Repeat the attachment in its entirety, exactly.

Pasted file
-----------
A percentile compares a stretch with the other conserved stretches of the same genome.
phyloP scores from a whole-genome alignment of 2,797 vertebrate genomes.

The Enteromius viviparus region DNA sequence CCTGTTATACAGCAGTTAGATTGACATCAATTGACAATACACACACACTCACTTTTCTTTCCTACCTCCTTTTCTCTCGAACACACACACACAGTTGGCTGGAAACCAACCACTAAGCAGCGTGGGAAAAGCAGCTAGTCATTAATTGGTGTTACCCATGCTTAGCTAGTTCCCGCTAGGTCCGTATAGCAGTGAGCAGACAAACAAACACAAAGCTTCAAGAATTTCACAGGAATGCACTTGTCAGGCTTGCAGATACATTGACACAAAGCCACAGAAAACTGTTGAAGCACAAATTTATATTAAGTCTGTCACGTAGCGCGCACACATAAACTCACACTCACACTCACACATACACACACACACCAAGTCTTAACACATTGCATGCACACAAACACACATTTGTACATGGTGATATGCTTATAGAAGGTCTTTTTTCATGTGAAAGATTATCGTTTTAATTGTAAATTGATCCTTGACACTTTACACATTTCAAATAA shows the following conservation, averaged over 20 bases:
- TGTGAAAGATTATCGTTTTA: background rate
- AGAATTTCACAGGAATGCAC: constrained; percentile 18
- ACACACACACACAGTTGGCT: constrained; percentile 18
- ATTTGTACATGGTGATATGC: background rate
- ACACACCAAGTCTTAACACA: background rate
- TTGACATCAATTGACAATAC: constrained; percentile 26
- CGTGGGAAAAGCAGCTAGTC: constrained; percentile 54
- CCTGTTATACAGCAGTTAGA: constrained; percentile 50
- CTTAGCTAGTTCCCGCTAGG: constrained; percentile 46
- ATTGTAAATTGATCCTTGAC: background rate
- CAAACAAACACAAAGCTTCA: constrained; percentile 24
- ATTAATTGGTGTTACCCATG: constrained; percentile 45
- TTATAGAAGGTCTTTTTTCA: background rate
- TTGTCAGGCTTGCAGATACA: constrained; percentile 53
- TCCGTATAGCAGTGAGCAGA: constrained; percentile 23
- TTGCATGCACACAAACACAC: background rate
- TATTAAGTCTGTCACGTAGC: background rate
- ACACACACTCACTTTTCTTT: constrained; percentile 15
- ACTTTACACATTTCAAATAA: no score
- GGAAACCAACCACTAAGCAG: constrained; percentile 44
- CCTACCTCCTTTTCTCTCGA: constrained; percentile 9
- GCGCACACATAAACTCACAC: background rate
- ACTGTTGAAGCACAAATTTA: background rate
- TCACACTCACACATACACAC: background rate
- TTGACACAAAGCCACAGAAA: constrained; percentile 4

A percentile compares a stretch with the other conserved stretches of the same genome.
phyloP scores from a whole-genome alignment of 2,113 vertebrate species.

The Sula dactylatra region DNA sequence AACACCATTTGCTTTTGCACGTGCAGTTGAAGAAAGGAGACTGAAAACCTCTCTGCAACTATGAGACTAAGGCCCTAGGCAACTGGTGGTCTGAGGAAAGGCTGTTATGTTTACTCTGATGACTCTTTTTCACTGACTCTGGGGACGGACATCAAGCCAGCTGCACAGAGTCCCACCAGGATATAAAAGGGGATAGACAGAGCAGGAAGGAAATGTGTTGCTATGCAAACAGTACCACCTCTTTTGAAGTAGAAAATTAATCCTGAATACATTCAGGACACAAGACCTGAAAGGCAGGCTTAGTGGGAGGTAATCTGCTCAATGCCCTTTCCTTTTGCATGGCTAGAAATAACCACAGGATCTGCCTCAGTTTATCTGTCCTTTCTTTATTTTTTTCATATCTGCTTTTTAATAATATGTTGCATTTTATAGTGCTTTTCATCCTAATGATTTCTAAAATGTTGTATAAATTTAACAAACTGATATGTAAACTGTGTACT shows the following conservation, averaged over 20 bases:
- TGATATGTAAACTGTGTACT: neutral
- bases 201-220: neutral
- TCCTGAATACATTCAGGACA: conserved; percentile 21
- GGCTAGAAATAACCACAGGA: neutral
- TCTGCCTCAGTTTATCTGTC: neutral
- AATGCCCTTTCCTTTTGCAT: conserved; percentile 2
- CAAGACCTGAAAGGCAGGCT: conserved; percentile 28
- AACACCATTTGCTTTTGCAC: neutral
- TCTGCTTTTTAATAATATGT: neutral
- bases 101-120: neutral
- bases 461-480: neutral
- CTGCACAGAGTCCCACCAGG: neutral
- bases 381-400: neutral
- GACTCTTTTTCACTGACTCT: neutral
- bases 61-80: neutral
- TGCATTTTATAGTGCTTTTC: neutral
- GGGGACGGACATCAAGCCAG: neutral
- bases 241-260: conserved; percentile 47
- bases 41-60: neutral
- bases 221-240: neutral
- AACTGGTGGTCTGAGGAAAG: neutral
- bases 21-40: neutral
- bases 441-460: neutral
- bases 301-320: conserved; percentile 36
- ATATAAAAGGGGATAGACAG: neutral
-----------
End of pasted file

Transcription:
A percentile compares a stretch with the other conserved stretches of the same genome.
phyloP scores from a whole-genome alignment of 2,797 vertebrate genomes.

The Enteromius viviparus region DNA sequence CCTGTTATACAGCAGTTAGATTGACATCAATTGACAATACACACACACTCACTTTTCTTTCCTACCTCCTTTTCTCTCGAACACACACACACAGTTGGCTGGAAACCAACCACTAAGCAGCGTGGGAAAAGCAGCTAGTCATTAATTGGTGTTACCCATGCTTAGCTAGTTCCCGCTAGGTCCGTATAGCAGTGAGCAGACAAACAAACACAAAGCTTCAAGAATTTCACAGGAATGCACTTGTCAGGCTTGCAGATACATTGACACAAAGCCACAGAAAACTGTTGAAGCACAAATTTATATTAAGTCTGTCACGTAGCGCGCACACATAAACTCACACTCACACTCACACATACACACACACACCAAGTCTTAACACATTGCATGCACACAAACACACATTTGTACATGGTGATATGCTTATAGAAGGTCTTTTTTCATGTGAAAGATTATCGTTTTAATTGTAAATTGATCCTTGACACTTTACACATTTCAAATAA shows the following conservation, averaged over 20 bases:
- TGTGAAAGATTATCGTTTTA: background rate
- AGAATTTCACAGGAATGCAC: constrained; percentile 18
- ACACACACACACAGTTGGCT: constrained; percentile 18
- ATTTGTACATGGTGATATGC: background rate
- ACACACCAAGTCTTAACACA: background rate
- TTGACATCAATTGACAATAC: constrained; percentile 26
- CGTGGGAAAAGCAGCTAGTC: constrained; percentile 54
- CCTGTTATACAGCAGTTAGA: constrained; percentile 50
- CTTAGCTAGTTCCCGCTAGG: constrained; percentile 46
- ATTGTAAATTGATCCTTGAC: background rate
- CAAACAAACACAAAGCTTCA: constrained; percentile 24
- ATTAATTGGTGTTACCCATG: constrained; percentile 45
- TTATAGAAGGTCTTTTTTCA: background rate
- TTGTCAGGCTTGCAGATACA: constrained; percentile 53
- TCCGTATAGCAGTGAGCAGA: constrained; percentile 23
- TTGCATGCACACAAACACAC: background rate
- TATTAAGTCTGTCACGTAGC: background rate
- ACACACACTCACTTTTCTTT: constrained; percentile 15
- ACTTTACACATTTCAAATAA: no score
- GGAAACCAACCACTAAGCAG: constrained; percentile 44
- CCTACCTCCTTTTCTCTCGA: constrained; percentile 9
- GCGCACACATAAACTCACAC: background rate
- ACTGTTGAAGCACAAATTTA: background rate
- TCACACTCACACATACACAC: background rate
- TTGACACAAAGCCACAGAAA: constrained; percentile 4

A percentile compares a stretch with the other conserved stretches of the same genome.
phyloP scores from a whole-genome alignment of 2,113 vertebrate species.

The Sula dactylatra region DNA sequence AACACCATTTGCTTTTGCACGTGCAGTTGAAGAAAGGAGACTGAAAACCTCTCTGCAACTATGAGACTAAGGCCCTAGGCAACTGGTGGTCTGAGGAAAGGCTGTTATGTTTACTCTGATGACTCTTTTTCACTGACTCTGGGGACGGACATCAAGCCAGCTGCACAGAGTCCCACCAGGATATAAAAGGGGATAGACAGAGCAGGAAGGAAATGTGTTGCTATGCAAACAGTACCACCTCTTTTGAAGTAGAAAATTAATCCTGAATACATTCAGGACACAAGACCTGAAAGGCAGGCTTAGTGGGAGGTAATCTGCTCAATGCCCTTTCCTTTTGCATGGCTAGAAATAACCACAGGATCTGCCTCAGTTTATCTGTCCTTTCTTTATTTTTTTCATATCTGCTTTTTAATAATATGTTGCATTTTATAGTGCTTTTCATCCTAATGATTTCTAAAATGTTGTATAAATTTAACAAACTGATATGTAAACTGTGTACT shows the following conservation, averaged over 20 bases:
- TGATATGTAAACTGTGTACT: neutral
- bases 201-220: neutral
- TCCTGAATACATTCAGGACA: conserved; percentile 21
- GGCTAGAAATAACCACAGGA: neutral
- TCTGCCTCAGTTTATCTGTC: neutral
- AATGCCCTTTCCTTTTGCAT: conserved; percentile 2
- CAAGACCTGAAAGGCAGGCT: conserved; percentile 28
- AACACCATTTGCTTTTGCAC: neutral
- TCTGCTTTTTAATAATATGT: neutral
- bases 101-120: neutral
- bases 461-480: neutral
- CTGCACAGAGTCCCACCAGG: neutral
- bases 381-400: neutral
- GACTCTTTTTCACTGACTCT: neutral
- bases 61-80: neutral
- TGCATTTTATAGTGCTTTTC: neutral
- GGGGACGGACATCAAGCCAG: neutral
- bases 241-260: conserved; percentile 47
- bases 41-60: neutral
- bases 221-240: neutral
- AACTGGTGGTCTGAGGAAAG: neutral
- bases 21-40: neutral
- bases 441-460: neutral
- bases 301-320: conserved; percentile 36
- ATATAAAAGGGGATAGACAG: neutral